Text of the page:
Monthly Archives: January 2012

Questions re ‘Trusted Suppliers’

According to Section 818 of the FY2012 NDAA, DOD is expected to revise regulations to “require that, whenever possible, the Department and Department contractors and subcontractors at all tiers–

(i) obtain electronic parts that are in production or currently available in stock from the original manufacturers of the parts or their authorized dealers, or from trusted suppliers who obtain such parts exclusively from the original manufacturers of the parts or their authorized dealers; and

(ii) obtain electronic parts that are not in production or currently available in stock from trusted suppliers …”

In response to another essay within this blog, I received questions concerning the definition of trusted suppliers and started this blog post for discussing this topic.

FY2012 NDAA – Obsolescence Management and Its Relationship to Counterfeit Electronic Part Avoidance

Section 818 of the FY2012 NDAA requires DOD to establish requirements for a contractor or subcontractor to notify its DOD customer when electronic parts are obtained from any source other than the original manufacturer or its authorized dealer. The continued demand for parts known to be obsolete is one scenario where DOD and its contractors can anticipate when it will be necessary to make such purchases unless obsolete parts are eliminated from electronic equipment designs.

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MILAERO007 The Rise of Counterfeit Components

MILAERO007 The Rise of Counterfeit Components

(This article originally appeared in the December 2011 issue of SMT Magazine)

FY2012 NDAA – Disposition of Counterfeit Electronic Parts

The disposition of counterfeit parts discovered within the supply chain continues to be a significant topic of debate among users and suppliers of electronic components. Some organizations do not return suspect counterfeit parts (a) for fear that one of the suppliers in the chain may subsequently attempt to resell them, and (b) because they may be required for evidence if the Government later expresses an investigatory interest. Others, however, return suspect counterfeit parts for a refund or credit.

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FY2012 NDAA – Customer / Supplier Engagement in Decision Making and Costs to Remedy Use of Counterfeit Electronic Parts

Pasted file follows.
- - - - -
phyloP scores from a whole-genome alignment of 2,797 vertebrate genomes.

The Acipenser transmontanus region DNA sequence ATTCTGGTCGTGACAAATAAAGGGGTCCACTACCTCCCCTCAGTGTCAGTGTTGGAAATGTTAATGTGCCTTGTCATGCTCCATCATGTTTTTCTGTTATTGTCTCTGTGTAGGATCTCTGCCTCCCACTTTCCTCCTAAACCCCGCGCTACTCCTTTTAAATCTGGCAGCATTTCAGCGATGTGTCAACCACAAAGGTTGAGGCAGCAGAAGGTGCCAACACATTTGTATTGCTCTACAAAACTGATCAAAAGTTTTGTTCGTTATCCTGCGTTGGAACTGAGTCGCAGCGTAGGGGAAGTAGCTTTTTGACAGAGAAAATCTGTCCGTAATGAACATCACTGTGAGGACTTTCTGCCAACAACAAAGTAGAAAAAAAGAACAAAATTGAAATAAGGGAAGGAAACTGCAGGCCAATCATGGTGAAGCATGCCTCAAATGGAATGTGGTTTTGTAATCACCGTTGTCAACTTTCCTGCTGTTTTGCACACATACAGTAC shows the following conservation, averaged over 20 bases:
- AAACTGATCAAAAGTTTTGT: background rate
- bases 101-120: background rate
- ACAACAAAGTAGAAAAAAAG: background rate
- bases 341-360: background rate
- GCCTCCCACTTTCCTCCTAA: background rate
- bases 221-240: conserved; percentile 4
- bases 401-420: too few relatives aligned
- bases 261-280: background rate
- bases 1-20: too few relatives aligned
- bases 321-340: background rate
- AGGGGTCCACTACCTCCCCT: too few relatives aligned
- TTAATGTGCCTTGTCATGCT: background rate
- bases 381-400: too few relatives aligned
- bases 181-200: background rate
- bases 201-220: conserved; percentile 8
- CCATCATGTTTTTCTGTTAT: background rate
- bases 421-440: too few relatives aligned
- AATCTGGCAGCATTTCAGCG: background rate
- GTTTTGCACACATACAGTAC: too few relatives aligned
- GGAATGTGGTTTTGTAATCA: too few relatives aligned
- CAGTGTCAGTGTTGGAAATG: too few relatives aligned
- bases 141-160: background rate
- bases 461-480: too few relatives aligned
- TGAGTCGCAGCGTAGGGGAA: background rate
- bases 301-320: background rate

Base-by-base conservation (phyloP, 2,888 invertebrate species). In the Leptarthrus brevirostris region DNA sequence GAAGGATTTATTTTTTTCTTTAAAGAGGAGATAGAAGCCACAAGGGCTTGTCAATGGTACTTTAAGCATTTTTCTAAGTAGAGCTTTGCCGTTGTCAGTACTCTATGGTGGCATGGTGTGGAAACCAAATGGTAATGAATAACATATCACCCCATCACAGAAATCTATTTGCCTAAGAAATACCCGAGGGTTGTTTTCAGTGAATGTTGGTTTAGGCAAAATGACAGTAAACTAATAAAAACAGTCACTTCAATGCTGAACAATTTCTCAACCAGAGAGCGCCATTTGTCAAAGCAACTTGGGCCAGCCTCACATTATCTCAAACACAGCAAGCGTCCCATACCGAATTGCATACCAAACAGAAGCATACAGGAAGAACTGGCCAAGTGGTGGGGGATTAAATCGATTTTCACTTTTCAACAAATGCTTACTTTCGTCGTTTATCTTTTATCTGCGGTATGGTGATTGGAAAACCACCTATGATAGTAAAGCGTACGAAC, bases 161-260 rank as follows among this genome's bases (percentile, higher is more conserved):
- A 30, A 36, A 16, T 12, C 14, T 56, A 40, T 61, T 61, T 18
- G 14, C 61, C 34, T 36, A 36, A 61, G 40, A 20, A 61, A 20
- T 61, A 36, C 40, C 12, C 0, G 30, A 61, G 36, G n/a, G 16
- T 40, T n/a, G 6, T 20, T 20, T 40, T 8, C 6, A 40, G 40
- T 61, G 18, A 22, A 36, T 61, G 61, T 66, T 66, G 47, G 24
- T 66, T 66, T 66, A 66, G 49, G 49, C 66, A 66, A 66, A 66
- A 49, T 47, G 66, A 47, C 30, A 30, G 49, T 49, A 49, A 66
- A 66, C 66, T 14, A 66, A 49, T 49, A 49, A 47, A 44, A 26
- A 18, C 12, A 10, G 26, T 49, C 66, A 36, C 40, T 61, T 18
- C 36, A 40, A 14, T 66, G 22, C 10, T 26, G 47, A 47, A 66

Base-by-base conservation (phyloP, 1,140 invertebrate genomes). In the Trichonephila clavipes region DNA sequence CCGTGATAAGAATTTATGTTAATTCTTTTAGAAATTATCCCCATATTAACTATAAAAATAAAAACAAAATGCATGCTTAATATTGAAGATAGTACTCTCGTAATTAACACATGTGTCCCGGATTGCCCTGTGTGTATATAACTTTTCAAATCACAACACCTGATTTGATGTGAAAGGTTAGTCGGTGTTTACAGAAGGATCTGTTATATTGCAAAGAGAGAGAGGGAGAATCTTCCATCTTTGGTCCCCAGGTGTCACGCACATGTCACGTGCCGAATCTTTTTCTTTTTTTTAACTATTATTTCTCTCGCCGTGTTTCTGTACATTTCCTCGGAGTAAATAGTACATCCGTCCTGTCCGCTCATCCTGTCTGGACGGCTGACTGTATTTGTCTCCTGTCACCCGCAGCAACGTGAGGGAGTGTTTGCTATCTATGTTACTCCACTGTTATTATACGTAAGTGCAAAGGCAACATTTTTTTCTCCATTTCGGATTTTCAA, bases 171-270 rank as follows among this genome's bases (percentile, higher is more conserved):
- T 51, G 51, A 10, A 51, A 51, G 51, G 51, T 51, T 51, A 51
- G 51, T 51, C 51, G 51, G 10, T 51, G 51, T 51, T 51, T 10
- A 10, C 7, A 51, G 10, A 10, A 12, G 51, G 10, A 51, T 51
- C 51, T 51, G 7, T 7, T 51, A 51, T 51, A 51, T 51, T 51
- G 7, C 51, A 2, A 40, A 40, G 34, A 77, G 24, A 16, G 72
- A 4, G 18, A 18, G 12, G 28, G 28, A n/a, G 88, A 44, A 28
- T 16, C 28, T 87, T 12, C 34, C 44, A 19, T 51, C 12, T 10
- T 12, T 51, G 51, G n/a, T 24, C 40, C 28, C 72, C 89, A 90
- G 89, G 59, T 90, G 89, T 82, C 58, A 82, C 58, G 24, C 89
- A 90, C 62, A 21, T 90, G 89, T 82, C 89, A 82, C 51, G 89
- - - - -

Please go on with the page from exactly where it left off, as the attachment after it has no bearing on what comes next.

According to Section 818 of the FY2012 NDAA, DOD is expected to issue or revise guidance applicable to Department components to implement a risk-based approach to minimize the impact of counterfeit or suspect counterfeit electronic parts. DOD guidance and policies are to be established within 180 days after the date of the enactment of the NDAA. Regulations applicable to contractors are expected within 270 days. The revised regulations are to provide that the cost of counterfeit electronic parts and suspect counterfeit electronic parts and the cost of rework or corrective action that may be required to remedy the use or inclusion of such parts are not allowable costs under Department contracts.

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NCMA Webinar on NDAA Section 818: Detection and Avoidance of Counterfeit Electronic Parts

I will be conducting a webinar on 29 February for the National Contract Management Association (NCMA) on the counterfeit parts requirements introduced in the FY2012 NDAA.

Pass on the word to defense contract management professionals and project managers.

Henry Livingston

Quality Management System Standards

The Section 818 of the FY 2012 NDAA for will require DOD to implement a program to enhance contractor detection and avoidance of counterfeit electronic parts and to establish processes for the review and approval of contractor systems for the detection and avoidance of counterfeit and suspect counterfeit electronic parts. NDAA Section 818 further states that the review and approval processes are to be comparable to those established for contractor business systems under section 893 of the Ike Skelton National Defense Authorization Act for FY 2011.

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FY2012 NDAA – Reporting Counterfeit Electronic Parts

Prior to the FY2012 NDAA, the sharing of information on component counterfeiting incidents depended on willingness to share it. Though companies acknowledged the benefits they received from counterfeit case reports published by others, several defense and aerospace companies claim that legal or liability issues has been the chief reason for not sharing information on the incidents they discover. Though business systems adopted by defense and aerospace companies address disposition, containment and corrective action associated with non-conforming material issues in general, many companies lack business processes to support the sharing of information for the benefit of others who may also be affected.

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FY2012 NDAA – Authenticity Inspections and Tests

The National Defense Authorization Act (NDAA) for Fiscal Year 2012 will prompt contractors to carefully consider product authenticity inspections and tests applied to parts purchased from Independent Distributors and ‘brokers’.

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Why Black Market Entrepreneurs Matter to the World Economy – Wired

“Not many people think of shantytowns, illegal street vendors, and unlicensed roadside hawkers as major economic players. But according to journalist Robert Neuwirth, that’s exactly what they’ve become. …”